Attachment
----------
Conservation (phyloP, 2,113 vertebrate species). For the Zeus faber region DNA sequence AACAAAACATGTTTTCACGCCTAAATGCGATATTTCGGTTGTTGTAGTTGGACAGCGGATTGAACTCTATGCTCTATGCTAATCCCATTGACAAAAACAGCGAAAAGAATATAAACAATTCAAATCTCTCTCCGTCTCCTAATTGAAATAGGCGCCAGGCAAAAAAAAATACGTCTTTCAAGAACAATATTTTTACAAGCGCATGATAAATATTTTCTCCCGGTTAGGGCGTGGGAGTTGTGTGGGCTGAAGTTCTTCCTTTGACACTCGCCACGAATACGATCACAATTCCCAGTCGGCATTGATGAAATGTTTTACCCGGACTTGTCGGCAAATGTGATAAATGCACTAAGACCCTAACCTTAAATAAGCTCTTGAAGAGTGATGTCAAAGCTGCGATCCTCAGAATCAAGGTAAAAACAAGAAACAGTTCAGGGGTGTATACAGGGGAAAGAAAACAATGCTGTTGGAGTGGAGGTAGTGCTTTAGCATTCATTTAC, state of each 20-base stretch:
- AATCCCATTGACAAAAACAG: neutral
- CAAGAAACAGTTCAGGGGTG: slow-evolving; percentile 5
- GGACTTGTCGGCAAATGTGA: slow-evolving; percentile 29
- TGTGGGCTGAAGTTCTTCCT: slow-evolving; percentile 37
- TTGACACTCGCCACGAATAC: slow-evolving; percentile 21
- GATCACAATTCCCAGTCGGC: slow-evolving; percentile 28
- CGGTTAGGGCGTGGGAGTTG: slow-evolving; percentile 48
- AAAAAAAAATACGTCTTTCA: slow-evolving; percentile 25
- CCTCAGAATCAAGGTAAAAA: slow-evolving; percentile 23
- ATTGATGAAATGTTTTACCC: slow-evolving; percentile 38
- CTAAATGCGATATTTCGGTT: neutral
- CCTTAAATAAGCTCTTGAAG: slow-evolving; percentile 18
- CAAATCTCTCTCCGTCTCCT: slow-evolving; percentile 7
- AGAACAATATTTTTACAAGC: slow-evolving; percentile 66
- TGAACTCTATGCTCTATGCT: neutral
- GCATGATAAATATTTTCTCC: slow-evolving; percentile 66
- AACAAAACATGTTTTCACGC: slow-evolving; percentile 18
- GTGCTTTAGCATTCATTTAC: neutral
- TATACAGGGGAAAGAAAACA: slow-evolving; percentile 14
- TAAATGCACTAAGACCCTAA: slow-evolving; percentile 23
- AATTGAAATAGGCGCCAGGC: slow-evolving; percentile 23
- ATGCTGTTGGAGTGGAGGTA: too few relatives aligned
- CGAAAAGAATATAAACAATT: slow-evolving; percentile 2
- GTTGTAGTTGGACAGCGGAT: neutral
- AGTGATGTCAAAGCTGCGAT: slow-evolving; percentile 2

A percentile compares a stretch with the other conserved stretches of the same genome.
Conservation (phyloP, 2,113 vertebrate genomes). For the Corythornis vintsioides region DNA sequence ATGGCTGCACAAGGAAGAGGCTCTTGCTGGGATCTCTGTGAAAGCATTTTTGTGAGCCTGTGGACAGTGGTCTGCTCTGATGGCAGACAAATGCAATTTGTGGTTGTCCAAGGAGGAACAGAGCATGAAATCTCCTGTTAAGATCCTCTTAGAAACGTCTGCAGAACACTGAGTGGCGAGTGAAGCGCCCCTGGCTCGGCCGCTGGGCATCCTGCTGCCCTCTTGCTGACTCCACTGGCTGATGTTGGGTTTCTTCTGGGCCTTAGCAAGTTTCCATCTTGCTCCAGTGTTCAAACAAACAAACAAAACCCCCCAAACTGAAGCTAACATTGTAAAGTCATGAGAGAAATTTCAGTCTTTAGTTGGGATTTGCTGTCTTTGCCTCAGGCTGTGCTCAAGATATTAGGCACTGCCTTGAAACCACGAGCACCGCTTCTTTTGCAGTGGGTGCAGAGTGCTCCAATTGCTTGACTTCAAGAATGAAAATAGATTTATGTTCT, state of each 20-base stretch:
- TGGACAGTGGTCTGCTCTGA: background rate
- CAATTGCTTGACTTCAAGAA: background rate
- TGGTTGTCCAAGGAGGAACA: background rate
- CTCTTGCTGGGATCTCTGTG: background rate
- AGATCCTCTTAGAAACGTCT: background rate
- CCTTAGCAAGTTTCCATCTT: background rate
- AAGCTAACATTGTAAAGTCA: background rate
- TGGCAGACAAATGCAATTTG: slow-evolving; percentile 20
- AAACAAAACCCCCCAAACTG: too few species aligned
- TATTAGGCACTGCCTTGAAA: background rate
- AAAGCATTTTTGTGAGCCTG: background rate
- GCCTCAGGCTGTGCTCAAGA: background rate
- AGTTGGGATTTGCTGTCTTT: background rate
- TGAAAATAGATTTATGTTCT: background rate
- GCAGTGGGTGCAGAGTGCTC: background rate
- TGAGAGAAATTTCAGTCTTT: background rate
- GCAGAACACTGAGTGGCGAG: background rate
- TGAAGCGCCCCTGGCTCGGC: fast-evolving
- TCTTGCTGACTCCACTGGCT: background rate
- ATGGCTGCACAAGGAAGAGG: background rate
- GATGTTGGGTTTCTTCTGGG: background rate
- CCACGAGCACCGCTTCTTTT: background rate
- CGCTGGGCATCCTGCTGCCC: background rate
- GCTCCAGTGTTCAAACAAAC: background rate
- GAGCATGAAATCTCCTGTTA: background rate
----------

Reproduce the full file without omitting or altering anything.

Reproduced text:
Conservation (phyloP, 2,113 vertebrate species). For the Zeus faber region DNA sequence AACAAAACATGTTTTCACGCCTAAATGCGATATTTCGGTTGTTGTAGTTGGACAGCGGATTGAACTCTATGCTCTATGCTAATCCCATTGACAAAAACAGCGAAAAGAATATAAACAATTCAAATCTCTCTCCGTCTCCTAATTGAAATAGGCGCCAGGCAAAAAAAAATACGTCTTTCAAGAACAATATTTTTACAAGCGCATGATAAATATTTTCTCCCGGTTAGGGCGTGGGAGTTGTGTGGGCTGAAGTTCTTCCTTTGACACTCGCCACGAATACGATCACAATTCCCAGTCGGCATTGATGAAATGTTTTACCCGGACTTGTCGGCAAATGTGATAAATGCACTAAGACCCTAACCTTAAATAAGCTCTTGAAGAGTGATGTCAAAGCTGCGATCCTCAGAATCAAGGTAAAAACAAGAAACAGTTCAGGGGTGTATACAGGGGAAAGAAAACAATGCTGTTGGAGTGGAGGTAGTGCTTTAGCATTCATTTAC, state of each 20-base stretch:
- AATCCCATTGACAAAAACAG: neutral
- CAAGAAACAGTTCAGGGGTG: slow-evolving; percentile 5
- GGACTTGTCGGCAAATGTGA: slow-evolving; percentile 29
- TGTGGGCTGAAGTTCTTCCT: slow-evolving; percentile 37
- TTGACACTCGCCACGAATAC: slow-evolving; percentile 21
- GATCACAATTCCCAGTCGGC: slow-evolving; percentile 28
- CGGTTAGGGCGTGGGAGTTG: slow-evolving; percentile 48
- AAAAAAAAATACGTCTTTCA: slow-evolving; percentile 25
- CCTCAGAATCAAGGTAAAAA: slow-evolving; percentile 23
- ATTGATGAAATGTTTTACCC: slow-evolving; percentile 38
- CTAAATGCGATATTTCGGTT: neutral
- CCTTAAATAAGCTCTTGAAG: slow-evolving; percentile 18
- CAAATCTCTCTCCGTCTCCT: slow-evolving; percentile 7
- AGAACAATATTTTTACAAGC: slow-evolving; percentile 66
- TGAACTCTATGCTCTATGCT: neutral
- GCATGATAAATATTTTCTCC: slow-evolving; percentile 66
- AACAAAACATGTTTTCACGC: slow-evolving; percentile 18
- GTGCTTTAGCATTCATTTAC: neutral
- TATACAGGGGAAAGAAAACA: slow-evolving; percentile 14
- TAAATGCACTAAGACCCTAA: slow-evolving; percentile 23
- AATTGAAATAGGCGCCAGGC: slow-evolving; percentile 23
- ATGCTGTTGGAGTGGAGGTA: too few relatives aligned
- CGAAAAGAATATAAACAATT: slow-evolving; percentile 2
- GTTGTAGTTGGACAGCGGAT: neutral
- AGTGATGTCAAAGCTGCGAT: slow-evolving; percentile 2

A percentile compares a stretch with the other conserved stretches of the same genome.
Conservation (phyloP, 2,113 vertebrate genomes). For the Corythornis vintsioides region DNA sequence ATGGCTGCACAAGGAAGAGGCTCTTGCTGGGATCTCTGTGAAAGCATTTTTGTGAGCCTGTGGACAGTGGTCTGCTCTGATGGCAGACAAATGCAATTTGTGGTTGTCCAAGGAGGAACAGAGCATGAAATCTCCTGTTAAGATCCTCTTAGAAACGTCTGCAGAACACTGAGTGGCGAGTGAAGCGCCCCTGGCTCGGCCGCTGGGCATCCTGCTGCCCTCTTGCTGACTCCACTGGCTGATGTTGGGTTTCTTCTGGGCCTTAGCAAGTTTCCATCTTGCTCCAGTGTTCAAACAAACAAACAAAACCCCCCAAACTGAAGCTAACATTGTAAAGTCATGAGAGAAATTTCAGTCTTTAGTTGGGATTTGCTGTCTTTGCCTCAGGCTGTGCTCAAGATATTAGGCACTGCCTTGAAACCACGAGCACCGCTTCTTTTGCAGTGGGTGCAGAGTGCTCCAATTGCTTGACTTCAAGAATGAAAATAGATTTATGTTCT, state of each 20-base stretch:
- TGGACAGTGGTCTGCTCTGA: background rate
- CAATTGCTTGACTTCAAGAA: background rate
- TGGTTGTCCAAGGAGGAACA: background rate
- CTCTTGCTGGGATCTCTGTG: background rate
- AGATCCTCTTAGAAACGTCT: background rate
- CCTTAGCAAGTTTCCATCTT: background rate
- AAGCTAACATTGTAAAGTCA: background rate
- TGGCAGACAAATGCAATTTG: slow-evolving; percentile 20
- AAACAAAACCCCCCAAACTG: too few species aligned
- TATTAGGCACTGCCTTGAAA: background rate
- AAAGCATTTTTGTGAGCCTG: background rate
- GCCTCAGGCTGTGCTCAAGA: background rate
- AGTTGGGATTTGCTGTCTTT: background rate
- TGAAAATAGATTTATGTTCT: background rate
- GCAGTGGGTGCAGAGTGCTC: background rate
- TGAGAGAAATTTCAGTCTTT: background rate
- GCAGAACACTGAGTGGCGAG: background rate
- TGAAGCGCCCCTGGCTCGGC: fast-evolving
- TCTTGCTGACTCCACTGGCT: background rate
- ATGGCTGCACAAGGAAGAGG: background rate
- GATGTTGGGTTTCTTCTGGG: background rate
- CCACGAGCACCGCTTCTTTT: background rate
- CGCTGGGCATCCTGCTGCCC: background rate
- GCTCCAGTGTTCAAACAAAC: background rate
- GAGCATGAAATCTCCTGTTA: background rate